If there is anything that speaks of the genuineness of our Christian faith, it is that God didn't make the Resurrection an nationally-televised reality show. The scriptural accounts suggest it was a "quiet" occasion with no fireworks, people screaming in the streets, or even universal acceptance of its occurrence. Even Thomas "doubted," and the two guys on the road to Emmaus didn't even recognize the resurrected Jesus. The Romans didn't freak out, nor do we hear anything from the religious leaders like "Well, he didn't stay dead, so let's go after him!" Instead, Jesus appears quietly, and to individuals or small groups of his followers. This new "faith" would be something about which each of us would have to decide, not a Hollywood moment before the cameras and lights.

So, as we finish our Lenten journey through the Cross, the waiting, and the Easter promise, let us decide, or be affirmed in our decision. And let us celebrate our faith, not with raucous festivals and shouts, but with smiles and a joke or two, and the whispered words, "He is Risen!" Don't tell anybody...April Fools...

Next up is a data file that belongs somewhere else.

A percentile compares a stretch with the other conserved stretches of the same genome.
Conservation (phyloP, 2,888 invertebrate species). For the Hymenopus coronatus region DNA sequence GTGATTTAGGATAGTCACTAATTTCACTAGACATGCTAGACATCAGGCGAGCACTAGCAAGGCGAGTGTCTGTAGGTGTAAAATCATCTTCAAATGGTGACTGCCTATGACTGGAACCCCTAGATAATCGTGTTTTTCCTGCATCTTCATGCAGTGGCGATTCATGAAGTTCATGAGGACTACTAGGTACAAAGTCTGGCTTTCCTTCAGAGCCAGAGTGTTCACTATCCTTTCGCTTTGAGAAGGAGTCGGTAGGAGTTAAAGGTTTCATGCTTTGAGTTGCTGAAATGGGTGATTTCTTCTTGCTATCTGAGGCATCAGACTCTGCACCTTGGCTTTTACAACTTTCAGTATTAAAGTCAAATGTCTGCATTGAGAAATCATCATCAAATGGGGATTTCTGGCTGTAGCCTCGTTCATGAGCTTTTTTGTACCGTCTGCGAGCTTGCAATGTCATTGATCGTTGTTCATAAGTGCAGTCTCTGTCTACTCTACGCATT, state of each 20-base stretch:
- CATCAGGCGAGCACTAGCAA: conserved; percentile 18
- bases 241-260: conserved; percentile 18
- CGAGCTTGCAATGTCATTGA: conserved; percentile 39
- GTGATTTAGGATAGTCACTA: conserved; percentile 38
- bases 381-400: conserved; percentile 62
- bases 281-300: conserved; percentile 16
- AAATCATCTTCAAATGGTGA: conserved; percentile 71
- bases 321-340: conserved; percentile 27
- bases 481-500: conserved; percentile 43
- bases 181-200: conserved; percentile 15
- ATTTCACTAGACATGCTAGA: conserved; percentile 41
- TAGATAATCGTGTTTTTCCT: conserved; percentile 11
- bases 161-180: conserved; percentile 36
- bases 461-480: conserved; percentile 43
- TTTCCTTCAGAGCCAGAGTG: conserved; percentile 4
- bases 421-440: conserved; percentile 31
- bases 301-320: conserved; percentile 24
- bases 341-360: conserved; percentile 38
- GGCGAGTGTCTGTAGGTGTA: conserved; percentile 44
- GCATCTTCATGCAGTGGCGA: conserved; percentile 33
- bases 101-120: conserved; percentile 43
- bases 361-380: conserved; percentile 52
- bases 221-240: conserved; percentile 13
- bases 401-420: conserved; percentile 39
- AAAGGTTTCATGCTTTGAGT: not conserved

Friday, March 16, 2018

Special Election...

Nope, this one isn't going to be about what you think, either. "Election" is a term much debated in the history of Christian theology. John Calvin argued (more mildly than his followers) that God "chooses" persons to be "saved," and that unless God chooses you, you will not be part of the "elect." Jacob Arminius, a theologian/philosopher who had an influence on John Wesley of Methodist fame, advocated for a "free will" view of salvation and Christian volition--a kind of "whosoever will" thing.  Honestly, Calvin never went nuts about this "election" thing, and John Wesley didn't do an endless "free will" dance to the music of Arminius, either. Both Christian theologians approached God in a spirit of humility, underscoring God's love and grace as presented in Jesus Christ, and that we, the beneficiaries of it, should do likewise. Who "chooses" whom is far less important than the fact that God's love and God's desire to include all people trumps the numerous theological eddies human thinkers have swirled around it. Why can't we just accept that God has "chosen" to accept us?